Data Entry Query

Doug Yanega dyanega at POP.UCR.EDU
Wed Jan 8 10:22:33 CST 2003


Barbara Thiers wrote:

>However, I don't subscribe to the idea that databasing should be deferred
>until one is certain that all specimens are determined and curated
>correctly.

As Chris Thompson points out, I think this approach only works for
collections where the ratio of specimens to data entry personnel is
low, such as herbaria. When you have a few million insect specimens
in your backlog, and one data entry person, there is simply no
practical way to retrospectively capture all that data, so one MUST
limit data capture to *new* material, and to specimens that are
actively being worked on by specialists. Just keeping up with those
two things alone can be a challenge for most entomological
collections.

>As to the question posed in the original post, two bottlenecks that we
>encounter are nomenclature (what is the correct name to use, when the
>taxonomy of a group is currently in flux?)

This problem would vanish if the taxonomic community would adopt some
form of name registration (yes, the dreaded "R" word), where every
taxon is assigned a random unique number.

>Other bottlenecks are deciphering handwriting and incomplete names of people
>-- e.g., when a collector or an author is given just as "Smith" obviously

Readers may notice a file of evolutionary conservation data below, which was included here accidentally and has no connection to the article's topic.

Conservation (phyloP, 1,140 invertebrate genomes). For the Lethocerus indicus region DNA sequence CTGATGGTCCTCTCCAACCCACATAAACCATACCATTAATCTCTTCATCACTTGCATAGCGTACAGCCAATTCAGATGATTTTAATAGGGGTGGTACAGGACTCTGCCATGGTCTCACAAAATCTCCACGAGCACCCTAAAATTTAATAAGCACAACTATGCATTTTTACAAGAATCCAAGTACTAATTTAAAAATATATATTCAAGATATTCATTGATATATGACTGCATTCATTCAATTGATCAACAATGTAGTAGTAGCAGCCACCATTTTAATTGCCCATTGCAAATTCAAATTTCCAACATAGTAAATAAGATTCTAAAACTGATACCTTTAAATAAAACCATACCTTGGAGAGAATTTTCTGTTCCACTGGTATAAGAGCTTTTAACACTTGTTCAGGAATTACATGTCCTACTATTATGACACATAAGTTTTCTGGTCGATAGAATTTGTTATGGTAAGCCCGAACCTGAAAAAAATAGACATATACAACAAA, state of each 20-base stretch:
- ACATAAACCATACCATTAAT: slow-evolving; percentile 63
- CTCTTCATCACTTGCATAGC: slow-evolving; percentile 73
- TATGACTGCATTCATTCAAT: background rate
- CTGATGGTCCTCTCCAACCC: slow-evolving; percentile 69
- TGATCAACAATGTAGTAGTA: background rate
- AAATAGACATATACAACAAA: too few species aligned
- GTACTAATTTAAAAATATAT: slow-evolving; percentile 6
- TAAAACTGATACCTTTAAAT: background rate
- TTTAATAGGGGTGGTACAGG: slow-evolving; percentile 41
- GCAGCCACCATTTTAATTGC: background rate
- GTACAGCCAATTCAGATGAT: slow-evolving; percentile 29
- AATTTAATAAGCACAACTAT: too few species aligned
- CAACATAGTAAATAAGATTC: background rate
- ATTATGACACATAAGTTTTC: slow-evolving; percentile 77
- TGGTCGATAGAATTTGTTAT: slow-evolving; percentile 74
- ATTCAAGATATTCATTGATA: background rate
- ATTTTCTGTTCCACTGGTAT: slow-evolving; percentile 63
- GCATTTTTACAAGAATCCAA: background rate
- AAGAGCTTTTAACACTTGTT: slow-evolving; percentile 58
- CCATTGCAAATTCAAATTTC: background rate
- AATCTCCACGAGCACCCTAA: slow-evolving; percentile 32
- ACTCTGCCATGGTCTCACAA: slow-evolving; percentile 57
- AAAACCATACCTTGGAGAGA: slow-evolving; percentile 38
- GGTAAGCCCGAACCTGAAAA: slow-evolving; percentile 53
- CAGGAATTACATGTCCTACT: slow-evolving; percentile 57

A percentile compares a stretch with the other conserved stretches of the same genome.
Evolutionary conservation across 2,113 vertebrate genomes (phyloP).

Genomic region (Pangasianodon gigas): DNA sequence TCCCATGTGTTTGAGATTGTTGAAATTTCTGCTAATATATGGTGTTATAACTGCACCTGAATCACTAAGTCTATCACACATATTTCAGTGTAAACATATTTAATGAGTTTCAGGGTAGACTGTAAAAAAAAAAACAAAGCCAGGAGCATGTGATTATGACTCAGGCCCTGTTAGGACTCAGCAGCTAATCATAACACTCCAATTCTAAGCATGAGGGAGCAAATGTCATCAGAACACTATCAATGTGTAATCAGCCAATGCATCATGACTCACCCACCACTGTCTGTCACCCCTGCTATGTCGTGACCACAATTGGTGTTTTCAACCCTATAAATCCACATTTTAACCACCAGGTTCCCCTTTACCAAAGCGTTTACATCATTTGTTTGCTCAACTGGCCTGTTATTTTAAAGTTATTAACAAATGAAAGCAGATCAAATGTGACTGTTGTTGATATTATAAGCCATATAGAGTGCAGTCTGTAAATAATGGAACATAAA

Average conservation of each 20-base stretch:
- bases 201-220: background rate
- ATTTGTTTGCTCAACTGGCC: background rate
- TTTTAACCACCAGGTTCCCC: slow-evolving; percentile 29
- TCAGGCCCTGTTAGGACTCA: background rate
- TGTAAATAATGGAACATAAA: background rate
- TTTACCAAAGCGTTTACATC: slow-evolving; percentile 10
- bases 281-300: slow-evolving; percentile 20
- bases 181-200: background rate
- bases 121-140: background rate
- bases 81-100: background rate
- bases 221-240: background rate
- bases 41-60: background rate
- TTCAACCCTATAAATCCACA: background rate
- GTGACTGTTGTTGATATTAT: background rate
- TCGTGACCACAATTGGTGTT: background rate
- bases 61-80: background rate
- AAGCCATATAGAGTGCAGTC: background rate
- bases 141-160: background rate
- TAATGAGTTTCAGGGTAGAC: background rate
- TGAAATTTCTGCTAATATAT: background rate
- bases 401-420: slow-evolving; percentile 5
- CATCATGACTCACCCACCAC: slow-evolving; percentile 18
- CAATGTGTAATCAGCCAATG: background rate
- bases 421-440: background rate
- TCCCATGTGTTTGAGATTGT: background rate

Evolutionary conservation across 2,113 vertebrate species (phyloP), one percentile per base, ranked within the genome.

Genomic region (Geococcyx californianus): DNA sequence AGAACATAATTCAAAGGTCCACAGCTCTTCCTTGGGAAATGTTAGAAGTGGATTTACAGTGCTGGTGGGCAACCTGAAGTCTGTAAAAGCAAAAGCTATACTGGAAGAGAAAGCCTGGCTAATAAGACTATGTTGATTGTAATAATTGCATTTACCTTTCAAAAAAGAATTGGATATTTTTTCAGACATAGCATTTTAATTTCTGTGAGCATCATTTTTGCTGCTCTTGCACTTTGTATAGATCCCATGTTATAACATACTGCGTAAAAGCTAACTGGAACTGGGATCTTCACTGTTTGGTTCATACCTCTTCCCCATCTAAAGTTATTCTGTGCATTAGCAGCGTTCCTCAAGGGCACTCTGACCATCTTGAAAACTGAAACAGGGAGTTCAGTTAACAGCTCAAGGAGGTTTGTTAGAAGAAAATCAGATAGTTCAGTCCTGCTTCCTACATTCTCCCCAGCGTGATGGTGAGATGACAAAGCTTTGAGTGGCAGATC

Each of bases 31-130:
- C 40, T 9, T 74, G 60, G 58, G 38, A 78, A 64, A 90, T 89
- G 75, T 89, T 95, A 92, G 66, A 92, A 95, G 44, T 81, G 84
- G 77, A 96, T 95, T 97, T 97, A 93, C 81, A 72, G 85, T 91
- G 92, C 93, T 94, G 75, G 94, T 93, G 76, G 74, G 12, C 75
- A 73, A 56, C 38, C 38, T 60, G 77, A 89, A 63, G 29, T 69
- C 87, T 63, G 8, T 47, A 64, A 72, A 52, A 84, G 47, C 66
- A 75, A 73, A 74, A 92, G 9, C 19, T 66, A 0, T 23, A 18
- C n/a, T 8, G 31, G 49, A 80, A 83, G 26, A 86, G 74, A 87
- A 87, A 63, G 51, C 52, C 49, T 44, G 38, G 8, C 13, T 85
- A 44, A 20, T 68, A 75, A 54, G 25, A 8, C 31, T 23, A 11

>additional work has to be done to figure out which Smith is meant (or to
>determine that the data are insufficient to figure it out).

Again, maybe it's different for botanists, given the use of
"acquisition numbers" and such, but for myself, I've found it an
exceedingly rare thing to encounter an insect specimen for which
knowing the name of the collector is crucial to deciphering anything
regarding where or when it was collected, or what taxon it is -
unless, of course, the collector is still alive and they left
important data off the label entirely, meaning one can track them
down and harrass them until they cough up the missing data. ;-)

Peace,
--

Doug Yanega        Dept. of Entomology         Entomology Research Museum
Univ. of California - Riverside, Riverside, CA 92521
phone: (909) 787-4315 (standard disclaimer: opinions are mine, not UCR's)
            http://entmuseum9.ucr.edu/staff/yanega.html
   "There are some enterprises in which a careful disorderliness
         is the true method" - Herman Melville, Moby Dick, Chap. 82




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